Editorial: Journalism is activism in its most basic form

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Journalism, at its core, follows several tenants: seek truth and report it, minimize harm, act independently and be accountable & transparent.

But journalism is activism in its most basic form. When journalists cover voices of the poor, hungry or report on major corruption in government practices, they do so to stay true to reporting the truth. They give voices to the voiceless, as the old adage goes. 

But that voice, that adherence to ethical principles, frequently manifests itself as activism. Laws change. Nixon resigned after Bob Woodward and Carl Bernstein uncovered the Watergate Scandal.

Woodward and Bernstein, when asked, would not have said they “had it out” for Nixon. They simply reported the story because they recognized that the Watergate Scandal was significantly unethical. In a sense, activism.

The United States’ founding fathers shared a knowledge that the press was integral to a working democracy. They specifically noted in our First Amendment that, “Congress shall make no law… abridging the freedom of speech, or of the press..” 

It’s true that journalism is a far cry from grassroots activism. You’d never find ethical journalists at any kind of political march participating themselves. If they are there, they’re covering the story.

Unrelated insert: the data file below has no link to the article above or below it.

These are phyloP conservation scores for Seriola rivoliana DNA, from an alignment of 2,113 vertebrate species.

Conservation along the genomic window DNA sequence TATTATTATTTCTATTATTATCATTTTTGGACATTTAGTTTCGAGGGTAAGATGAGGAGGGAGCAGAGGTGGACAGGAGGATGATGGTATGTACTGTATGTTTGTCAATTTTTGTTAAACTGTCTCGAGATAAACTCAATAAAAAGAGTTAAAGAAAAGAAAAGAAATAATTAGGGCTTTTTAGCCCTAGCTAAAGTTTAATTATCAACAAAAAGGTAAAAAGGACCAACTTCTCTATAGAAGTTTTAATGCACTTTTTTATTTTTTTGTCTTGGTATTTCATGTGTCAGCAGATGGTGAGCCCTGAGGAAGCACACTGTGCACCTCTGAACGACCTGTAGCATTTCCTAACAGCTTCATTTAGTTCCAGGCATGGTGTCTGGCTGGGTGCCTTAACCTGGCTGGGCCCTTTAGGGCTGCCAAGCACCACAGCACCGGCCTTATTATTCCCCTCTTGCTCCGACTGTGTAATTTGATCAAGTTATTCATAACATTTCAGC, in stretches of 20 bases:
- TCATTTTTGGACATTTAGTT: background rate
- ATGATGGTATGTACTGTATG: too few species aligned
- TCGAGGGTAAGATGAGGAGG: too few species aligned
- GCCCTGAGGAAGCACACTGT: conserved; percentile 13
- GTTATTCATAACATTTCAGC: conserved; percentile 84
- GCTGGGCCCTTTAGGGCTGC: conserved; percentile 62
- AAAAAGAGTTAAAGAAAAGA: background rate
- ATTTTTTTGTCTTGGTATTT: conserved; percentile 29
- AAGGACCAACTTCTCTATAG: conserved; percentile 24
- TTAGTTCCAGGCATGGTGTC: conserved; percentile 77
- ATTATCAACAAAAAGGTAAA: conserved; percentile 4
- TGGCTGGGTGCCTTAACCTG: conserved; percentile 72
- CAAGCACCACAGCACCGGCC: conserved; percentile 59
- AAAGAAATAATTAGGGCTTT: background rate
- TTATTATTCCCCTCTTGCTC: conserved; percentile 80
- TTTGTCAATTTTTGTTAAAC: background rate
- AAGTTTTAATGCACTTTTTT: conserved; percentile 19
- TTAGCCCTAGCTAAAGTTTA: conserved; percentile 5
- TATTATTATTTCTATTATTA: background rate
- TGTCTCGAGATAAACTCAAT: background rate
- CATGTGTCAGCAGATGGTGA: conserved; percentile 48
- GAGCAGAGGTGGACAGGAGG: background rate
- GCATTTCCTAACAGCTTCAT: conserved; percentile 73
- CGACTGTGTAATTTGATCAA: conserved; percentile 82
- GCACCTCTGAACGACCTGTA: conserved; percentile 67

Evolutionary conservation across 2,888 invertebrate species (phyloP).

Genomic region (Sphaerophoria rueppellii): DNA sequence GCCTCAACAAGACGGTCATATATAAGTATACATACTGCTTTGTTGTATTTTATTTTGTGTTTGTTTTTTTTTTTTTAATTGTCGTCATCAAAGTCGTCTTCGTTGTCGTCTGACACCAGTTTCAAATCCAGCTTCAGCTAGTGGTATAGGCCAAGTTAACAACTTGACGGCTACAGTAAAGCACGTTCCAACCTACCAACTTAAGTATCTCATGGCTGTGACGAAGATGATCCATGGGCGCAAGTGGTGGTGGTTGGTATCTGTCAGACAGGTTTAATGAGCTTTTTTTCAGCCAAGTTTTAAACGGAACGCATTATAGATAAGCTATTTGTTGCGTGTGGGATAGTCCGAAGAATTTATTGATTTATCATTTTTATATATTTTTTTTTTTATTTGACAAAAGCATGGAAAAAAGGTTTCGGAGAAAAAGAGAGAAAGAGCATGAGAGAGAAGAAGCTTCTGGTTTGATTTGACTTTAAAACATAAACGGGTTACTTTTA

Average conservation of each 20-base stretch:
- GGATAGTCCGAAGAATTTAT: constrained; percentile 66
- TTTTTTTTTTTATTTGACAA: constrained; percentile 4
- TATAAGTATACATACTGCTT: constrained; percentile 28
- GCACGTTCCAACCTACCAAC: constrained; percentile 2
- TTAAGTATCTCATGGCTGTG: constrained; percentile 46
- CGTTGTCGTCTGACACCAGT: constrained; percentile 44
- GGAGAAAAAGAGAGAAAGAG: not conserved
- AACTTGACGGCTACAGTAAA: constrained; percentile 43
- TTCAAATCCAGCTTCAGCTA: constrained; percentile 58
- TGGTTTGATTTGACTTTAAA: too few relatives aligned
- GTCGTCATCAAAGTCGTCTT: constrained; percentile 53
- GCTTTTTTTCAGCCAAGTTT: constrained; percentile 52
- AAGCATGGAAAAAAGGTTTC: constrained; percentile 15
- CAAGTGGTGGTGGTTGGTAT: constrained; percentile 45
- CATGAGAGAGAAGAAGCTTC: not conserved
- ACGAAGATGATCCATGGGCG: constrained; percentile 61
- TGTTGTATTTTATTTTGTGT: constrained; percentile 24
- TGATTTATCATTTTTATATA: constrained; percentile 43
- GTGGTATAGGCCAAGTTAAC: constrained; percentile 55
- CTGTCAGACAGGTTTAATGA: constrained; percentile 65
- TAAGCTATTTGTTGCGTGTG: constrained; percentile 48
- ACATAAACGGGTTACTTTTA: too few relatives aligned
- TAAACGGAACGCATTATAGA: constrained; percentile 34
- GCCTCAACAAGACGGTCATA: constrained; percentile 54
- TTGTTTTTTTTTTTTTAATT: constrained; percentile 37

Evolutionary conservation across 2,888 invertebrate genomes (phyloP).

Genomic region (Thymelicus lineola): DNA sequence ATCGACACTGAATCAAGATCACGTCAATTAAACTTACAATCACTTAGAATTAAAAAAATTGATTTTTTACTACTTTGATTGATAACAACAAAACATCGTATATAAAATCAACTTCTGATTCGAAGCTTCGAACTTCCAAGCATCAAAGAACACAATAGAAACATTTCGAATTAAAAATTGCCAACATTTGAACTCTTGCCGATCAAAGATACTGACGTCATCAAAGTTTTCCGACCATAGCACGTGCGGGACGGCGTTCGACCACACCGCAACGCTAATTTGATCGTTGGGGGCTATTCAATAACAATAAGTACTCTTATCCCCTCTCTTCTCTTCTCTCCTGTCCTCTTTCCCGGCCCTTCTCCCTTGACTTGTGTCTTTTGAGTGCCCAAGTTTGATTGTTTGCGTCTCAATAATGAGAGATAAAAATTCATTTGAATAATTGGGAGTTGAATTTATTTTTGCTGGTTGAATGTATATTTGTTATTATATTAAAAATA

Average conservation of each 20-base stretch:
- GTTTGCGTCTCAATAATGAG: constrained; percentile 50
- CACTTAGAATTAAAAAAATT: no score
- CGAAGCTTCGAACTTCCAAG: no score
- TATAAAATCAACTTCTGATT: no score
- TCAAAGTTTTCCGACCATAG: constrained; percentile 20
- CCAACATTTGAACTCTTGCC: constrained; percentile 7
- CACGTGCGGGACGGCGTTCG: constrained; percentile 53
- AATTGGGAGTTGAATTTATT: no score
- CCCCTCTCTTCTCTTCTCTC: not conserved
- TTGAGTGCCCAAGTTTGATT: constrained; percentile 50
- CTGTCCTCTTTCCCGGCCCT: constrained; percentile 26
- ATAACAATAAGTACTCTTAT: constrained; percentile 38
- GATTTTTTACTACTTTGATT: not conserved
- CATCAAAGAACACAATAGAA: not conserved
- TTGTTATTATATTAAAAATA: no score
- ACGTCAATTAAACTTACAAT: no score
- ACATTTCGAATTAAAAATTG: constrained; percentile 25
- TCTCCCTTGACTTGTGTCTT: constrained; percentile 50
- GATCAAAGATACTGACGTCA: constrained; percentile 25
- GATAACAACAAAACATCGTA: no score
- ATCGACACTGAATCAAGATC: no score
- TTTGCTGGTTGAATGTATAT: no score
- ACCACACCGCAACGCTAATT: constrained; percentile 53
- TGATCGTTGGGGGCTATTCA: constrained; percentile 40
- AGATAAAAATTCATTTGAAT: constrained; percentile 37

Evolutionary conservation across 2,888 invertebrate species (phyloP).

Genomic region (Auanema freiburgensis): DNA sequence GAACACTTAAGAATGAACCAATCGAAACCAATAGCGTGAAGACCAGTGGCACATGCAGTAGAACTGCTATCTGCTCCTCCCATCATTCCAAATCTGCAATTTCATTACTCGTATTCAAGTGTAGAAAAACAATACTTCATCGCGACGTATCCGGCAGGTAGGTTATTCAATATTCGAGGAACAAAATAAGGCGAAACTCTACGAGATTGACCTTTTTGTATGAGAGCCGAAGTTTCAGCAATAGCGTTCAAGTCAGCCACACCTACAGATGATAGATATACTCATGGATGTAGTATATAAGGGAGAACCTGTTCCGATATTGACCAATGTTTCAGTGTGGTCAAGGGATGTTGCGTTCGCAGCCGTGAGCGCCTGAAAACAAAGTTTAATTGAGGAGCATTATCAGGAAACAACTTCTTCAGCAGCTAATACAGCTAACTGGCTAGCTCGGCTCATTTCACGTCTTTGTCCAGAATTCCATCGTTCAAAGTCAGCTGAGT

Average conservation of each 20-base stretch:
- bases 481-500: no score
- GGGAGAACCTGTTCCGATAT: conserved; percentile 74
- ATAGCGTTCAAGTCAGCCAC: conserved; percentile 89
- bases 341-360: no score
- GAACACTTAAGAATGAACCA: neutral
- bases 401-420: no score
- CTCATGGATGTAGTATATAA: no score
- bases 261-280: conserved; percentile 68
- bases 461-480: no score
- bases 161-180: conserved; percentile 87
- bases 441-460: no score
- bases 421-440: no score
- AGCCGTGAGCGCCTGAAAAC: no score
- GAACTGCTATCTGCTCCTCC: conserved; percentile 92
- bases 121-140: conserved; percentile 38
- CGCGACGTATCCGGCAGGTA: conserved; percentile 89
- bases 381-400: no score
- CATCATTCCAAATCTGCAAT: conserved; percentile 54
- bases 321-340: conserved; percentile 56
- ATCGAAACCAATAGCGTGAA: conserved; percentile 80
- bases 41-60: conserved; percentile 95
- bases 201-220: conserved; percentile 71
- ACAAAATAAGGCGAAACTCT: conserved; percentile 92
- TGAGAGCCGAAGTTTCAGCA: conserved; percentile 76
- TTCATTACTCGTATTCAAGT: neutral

Los Angeles Times national correspondent Matt Pearce puts it nicely, “Journalism *is* activism in its most basic form,” he wrote. “The entire basis for its ethical practice is the idea that a democracy requires an informed citizenry in order to function. Choosing what you want people to know is a form of activism, even if it’s not the march-and-protest kind.”

Journalists constantly pick what goes on the front cover. They choose whether or not to cover protests. They arrange a story in order of importance, and a town hall meeting that might expose some corruption, you can bet that will be at the top of the story. They are the ones who set the agenda in order to report truth.

In a sense, journalists are activists of truth. They choose to publish those stories about medical malpractice because they believe the public has a certain right to know.

They use the facts to purport that certain individuals are worthy of justice. They offer a check of democracy. They report on assignment regardless of whether or not it coincides with their personal views.

When it is said that journalists are activists, it means that journalists sacrifice their own opinions so the public can decide on its own.

For questions/comments about this editorial, email editor@thewhitonline.com or tweet @TheWhitOnline.

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